SAGE Journal Articles
Journal Article 1 Bright, L. (2005). Public Sector Employees with High Levels of Public Service Motivation: Who Are They, Where Are They, and What Do They Want? Review of Public Personnel Administration, 25(2), 138-154.
Abstract: More than a decade ago, Perry and Wise popularized the concept of public service motivation. Yet today, still little is known about public employees with high levels of public service motivation. This study sought to fill this gap in the literature by investigating the relationship that exists between public service motivation and the personal characteristics, management level, and monetary preferences of public employees. The findings reveal that public service motivation is significantly related to the gender, education level, management level, and monetary preferences of public employees. The implications of this study and areas of future research are discussed.
Abstract: Goal-setting theory is summarized regarding the effectiveness of specific, difficult goals; the relationship of goals to affect; the mediators of goal effects; the relation of goals to self-efficacy; the moderators of goal effects; and the generality of goal effects across people, tasks, countries, time spans, experimental designs, goal sources (i.e., self-set, set jointly with others, or assigned), and dependent variables. Recent studies concerned with goal choice and the factors that influence it, the function of learning goals, the effect of goal framing, goals and affect (well-being), group goal setting, goals and traits, macro-level goal setting, and conscious versus subconscious goals are described. Suggestions are given for future research.
Abstract: For nearly three decades, traditional public sector management practices have been challenged by proponents of the new public management (NPM). Public human resource management (PHRM) is frequently a target of such reform efforts given the crucial role it plays in the public management function. Traditional civil service systems, based on merit and neutral competence, have frequently been criticized for their intractability, inefficiency, and ineffectiveness. The recent trend of eliminating tenure for public employees through employment at-will (EAW) policies has received considerable attention as a mechanism for improving public sector efficiency. However, recent scholarship suggests that EAW policies have a number of obstacles to overcome. Using a 2005 survey of human resource professionals in the state of Georgia, this article assesses the impact of the EAW environment on public employee motivation. The analysis suggests that EAW policies have a significant negative impact on motivation in the workplace, particularly for minorities. The findings illustrate additional hurdles that decision makers should consider when implementing EAW systems in the public sector.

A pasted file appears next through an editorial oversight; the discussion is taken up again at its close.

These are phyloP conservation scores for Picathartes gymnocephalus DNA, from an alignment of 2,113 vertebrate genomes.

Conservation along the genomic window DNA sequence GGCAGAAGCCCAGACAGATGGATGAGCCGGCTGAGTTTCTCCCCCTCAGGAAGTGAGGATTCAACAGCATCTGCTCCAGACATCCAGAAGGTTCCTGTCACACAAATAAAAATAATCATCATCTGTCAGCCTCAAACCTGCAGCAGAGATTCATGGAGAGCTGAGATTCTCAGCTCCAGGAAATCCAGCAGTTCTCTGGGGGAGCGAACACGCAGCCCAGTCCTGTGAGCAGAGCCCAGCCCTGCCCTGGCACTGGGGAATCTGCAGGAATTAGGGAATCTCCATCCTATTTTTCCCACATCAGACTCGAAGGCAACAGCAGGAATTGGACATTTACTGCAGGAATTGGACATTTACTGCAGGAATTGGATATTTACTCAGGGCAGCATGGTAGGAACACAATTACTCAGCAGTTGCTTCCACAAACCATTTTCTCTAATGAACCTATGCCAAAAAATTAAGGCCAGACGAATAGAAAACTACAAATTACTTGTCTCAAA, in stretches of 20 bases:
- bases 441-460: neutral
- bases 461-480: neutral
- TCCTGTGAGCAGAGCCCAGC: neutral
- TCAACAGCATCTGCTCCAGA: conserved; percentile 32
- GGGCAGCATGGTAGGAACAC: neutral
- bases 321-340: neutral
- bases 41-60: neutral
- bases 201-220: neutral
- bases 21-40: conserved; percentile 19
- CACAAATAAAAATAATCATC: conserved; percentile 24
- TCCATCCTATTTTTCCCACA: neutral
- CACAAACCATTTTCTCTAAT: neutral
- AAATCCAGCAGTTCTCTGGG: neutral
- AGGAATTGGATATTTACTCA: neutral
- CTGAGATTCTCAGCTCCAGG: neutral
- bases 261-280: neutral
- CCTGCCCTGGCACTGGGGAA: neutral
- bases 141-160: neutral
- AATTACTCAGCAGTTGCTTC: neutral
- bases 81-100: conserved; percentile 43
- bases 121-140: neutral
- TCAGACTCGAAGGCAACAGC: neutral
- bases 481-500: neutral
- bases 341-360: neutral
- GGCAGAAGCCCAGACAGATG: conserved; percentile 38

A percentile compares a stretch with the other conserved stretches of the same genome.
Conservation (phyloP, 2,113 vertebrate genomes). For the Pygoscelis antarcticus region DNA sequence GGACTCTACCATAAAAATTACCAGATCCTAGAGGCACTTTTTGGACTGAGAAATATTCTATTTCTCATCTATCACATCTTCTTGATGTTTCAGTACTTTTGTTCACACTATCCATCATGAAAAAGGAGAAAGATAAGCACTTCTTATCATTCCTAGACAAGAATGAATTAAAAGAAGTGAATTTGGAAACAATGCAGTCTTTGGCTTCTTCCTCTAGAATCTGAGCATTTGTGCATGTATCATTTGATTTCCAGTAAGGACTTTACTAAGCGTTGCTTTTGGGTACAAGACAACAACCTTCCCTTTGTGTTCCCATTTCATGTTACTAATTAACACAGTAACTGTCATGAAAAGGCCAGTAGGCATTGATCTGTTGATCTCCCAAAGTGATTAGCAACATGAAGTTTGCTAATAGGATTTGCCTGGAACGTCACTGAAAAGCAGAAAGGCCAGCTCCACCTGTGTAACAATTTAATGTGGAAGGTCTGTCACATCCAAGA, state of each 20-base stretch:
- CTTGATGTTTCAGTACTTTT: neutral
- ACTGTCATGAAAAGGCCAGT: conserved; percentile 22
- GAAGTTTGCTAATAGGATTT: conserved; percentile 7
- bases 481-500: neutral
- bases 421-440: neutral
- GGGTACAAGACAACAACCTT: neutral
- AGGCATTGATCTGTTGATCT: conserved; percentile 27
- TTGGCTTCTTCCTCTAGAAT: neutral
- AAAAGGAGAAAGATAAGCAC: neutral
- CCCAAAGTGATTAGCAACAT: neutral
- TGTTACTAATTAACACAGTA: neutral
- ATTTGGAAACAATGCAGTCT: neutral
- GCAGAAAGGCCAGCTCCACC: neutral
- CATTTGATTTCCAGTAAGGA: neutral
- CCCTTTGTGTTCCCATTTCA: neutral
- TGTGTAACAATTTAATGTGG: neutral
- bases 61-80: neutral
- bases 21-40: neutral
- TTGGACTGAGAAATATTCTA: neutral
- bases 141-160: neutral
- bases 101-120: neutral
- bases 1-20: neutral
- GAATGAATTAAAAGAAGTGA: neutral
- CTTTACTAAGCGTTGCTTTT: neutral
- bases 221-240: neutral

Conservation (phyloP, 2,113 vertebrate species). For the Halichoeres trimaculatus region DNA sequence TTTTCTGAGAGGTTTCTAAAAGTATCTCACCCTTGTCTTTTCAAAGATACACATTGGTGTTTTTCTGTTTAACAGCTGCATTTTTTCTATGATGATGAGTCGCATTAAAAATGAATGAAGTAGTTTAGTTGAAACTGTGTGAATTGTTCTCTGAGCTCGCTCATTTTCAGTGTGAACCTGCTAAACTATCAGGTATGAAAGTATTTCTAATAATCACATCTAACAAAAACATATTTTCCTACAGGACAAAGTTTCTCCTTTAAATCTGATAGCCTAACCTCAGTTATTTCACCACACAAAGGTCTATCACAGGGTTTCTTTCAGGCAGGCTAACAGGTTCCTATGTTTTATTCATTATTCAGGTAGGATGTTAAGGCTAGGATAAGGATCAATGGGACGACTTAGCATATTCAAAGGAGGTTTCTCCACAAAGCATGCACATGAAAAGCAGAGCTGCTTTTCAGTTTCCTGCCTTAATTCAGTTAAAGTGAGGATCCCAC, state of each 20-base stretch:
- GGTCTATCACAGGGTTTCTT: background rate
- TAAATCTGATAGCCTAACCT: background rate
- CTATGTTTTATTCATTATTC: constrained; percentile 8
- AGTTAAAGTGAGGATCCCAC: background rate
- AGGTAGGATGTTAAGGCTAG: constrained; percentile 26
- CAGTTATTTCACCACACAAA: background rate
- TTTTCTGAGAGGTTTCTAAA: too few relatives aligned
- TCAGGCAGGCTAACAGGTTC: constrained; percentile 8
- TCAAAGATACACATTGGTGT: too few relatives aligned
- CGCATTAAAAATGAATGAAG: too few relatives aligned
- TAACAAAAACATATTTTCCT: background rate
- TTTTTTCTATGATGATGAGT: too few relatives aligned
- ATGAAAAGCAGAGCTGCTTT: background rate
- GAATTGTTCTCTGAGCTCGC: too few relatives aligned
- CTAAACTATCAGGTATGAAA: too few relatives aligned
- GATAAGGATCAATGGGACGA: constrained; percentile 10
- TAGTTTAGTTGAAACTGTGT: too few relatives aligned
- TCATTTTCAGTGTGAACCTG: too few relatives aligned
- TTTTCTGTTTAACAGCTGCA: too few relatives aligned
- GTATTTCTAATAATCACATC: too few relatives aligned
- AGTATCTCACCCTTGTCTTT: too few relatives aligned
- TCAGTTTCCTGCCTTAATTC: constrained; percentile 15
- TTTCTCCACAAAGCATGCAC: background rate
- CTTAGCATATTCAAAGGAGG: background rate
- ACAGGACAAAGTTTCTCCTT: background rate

Abstract: Public service motivation (PSM) is a needs-based approach to motivation. People may sate this need in different ways, including direct government service. This article investigates the relationship between individuals’ PSM and their work sector (pubic, nonprofit, or for-profit) preferences. It asks, “Does PSM affect an individual’s preference for the sector of the economy in which they would ideally be employed?” Our findings indicate that PSM, measured in dimensional form, is a moderate indicator of an individual’s sector preference: as PSM increases (particularly, the Self-Sacrifice dimension), the attractiveness of working in the public and nonprofit sector, relative to the for-profit sector, also increases. Focusing on a preservice sample of undergraduate students allows us to conclude that PSM is a need people have prior to entering the workplace, and it may indeed drive whether an individual works in the government, nonprofit, or for-profit sector.